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  8. Isn't it crazy to have another country feel like home? I was born in Norway but moved here when I was four, my dad's whole family is there so we visit every other year or so, and I always marvel at how at home I feel when I go there. It's just...peaceful. Marvelous. :)

    And I LOVE your photos. Hope you're doing an album for yourself or something!

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  9. little bits of it will lodge in him in places he doesn't know about and then, a decade or two from now, he'll have a dizzying, visceral moment of realizing what you and D were on about when you brought him there. it will happen.

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  10. Love this post. I studied in Athens, too, in Pagrati, and I loved it. Thanks for bringing me back,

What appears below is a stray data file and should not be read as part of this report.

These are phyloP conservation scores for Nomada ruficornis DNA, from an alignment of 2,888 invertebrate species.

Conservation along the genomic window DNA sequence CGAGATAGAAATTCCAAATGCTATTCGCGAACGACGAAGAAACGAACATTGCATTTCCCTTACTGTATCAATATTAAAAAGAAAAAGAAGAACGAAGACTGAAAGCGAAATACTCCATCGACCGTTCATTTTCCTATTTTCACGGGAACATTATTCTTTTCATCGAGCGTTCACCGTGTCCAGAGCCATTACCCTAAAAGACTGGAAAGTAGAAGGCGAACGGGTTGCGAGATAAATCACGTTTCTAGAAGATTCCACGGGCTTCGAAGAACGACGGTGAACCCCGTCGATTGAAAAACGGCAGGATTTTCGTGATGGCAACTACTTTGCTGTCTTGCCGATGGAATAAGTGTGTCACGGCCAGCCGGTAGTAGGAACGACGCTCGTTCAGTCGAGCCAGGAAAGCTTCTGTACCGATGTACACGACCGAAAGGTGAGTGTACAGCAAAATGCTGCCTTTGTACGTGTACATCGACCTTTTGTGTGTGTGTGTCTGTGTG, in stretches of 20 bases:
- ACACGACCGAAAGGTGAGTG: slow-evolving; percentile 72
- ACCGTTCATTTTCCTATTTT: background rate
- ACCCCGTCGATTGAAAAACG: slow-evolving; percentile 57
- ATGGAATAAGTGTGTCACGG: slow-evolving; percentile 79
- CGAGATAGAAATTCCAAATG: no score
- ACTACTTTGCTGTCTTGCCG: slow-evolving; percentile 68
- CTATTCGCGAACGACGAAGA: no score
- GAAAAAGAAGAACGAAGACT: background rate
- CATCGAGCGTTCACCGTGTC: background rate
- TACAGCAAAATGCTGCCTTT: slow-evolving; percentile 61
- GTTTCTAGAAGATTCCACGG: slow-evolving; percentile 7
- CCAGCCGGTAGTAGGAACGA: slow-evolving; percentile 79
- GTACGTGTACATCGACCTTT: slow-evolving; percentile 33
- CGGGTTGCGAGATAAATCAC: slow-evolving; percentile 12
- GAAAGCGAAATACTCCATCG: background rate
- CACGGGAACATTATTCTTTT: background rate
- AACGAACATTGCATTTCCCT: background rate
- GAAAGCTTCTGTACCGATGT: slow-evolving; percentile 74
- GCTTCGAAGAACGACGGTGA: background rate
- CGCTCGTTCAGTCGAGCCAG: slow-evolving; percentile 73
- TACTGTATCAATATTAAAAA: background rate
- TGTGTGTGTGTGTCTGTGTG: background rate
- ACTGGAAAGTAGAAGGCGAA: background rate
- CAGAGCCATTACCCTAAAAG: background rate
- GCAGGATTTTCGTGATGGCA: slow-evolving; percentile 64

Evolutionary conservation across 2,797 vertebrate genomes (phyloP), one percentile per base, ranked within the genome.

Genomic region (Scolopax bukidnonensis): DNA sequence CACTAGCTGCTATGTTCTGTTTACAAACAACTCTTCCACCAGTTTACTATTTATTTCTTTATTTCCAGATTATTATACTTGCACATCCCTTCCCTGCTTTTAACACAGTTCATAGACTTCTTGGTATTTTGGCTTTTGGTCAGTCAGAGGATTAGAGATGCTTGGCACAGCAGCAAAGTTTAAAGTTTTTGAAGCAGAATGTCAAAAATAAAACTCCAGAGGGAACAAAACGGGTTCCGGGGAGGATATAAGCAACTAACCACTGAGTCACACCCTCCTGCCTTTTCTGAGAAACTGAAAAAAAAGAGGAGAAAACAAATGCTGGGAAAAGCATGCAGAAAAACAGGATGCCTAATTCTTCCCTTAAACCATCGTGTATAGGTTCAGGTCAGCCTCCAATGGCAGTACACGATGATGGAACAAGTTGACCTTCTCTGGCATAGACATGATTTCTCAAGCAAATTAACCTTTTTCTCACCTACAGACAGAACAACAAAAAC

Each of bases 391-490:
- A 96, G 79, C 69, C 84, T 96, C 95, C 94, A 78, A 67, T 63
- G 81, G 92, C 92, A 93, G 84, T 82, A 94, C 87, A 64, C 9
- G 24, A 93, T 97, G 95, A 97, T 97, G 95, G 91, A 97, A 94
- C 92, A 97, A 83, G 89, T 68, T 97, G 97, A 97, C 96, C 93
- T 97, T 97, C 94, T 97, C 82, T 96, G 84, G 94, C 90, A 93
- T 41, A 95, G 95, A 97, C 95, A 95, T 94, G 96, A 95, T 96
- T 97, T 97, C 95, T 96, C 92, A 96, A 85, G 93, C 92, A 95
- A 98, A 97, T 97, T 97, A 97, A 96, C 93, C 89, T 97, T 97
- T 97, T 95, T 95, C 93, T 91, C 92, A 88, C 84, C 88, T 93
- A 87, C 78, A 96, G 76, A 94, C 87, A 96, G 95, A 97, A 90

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  11. I lived in Athens 4 years and I go back very year, mom is Greek. Dont love it, but I love being Greek and im so so proud of it. I can absolutely see why you love it though! Cant wait to visit the new museum at the Acropolis!
    Beautiful photos! Thanks for this post

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  12. Beautiful photos! Have never been, but hopefully someday. Have a nice Wednesday! Ida

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  13. oh, i have many similar experiences (on a smaller level) with my teenage sister. it is hard when they don't love everything the same way we do. ;) but i agree with what lauren said.

    this, "(the sun didn't set until 9:30 or so) we'd sit on our balcony and drink beer and look at the acropolis, all lit up." IS HEAVEN. About the late sunset? A balcony with a beer and a view? Heaven.

    did i mention the day you announced where you were was the day my best friend left for greece? today i go an email from her "...Jamie you can not imagine how special Greece is. It will have my heart forever. I can't even look at these stupid venetian canals. If I could have canceled the rest of the trip and stayed in Santorini I would have... Poor Italy it's after Greece" :)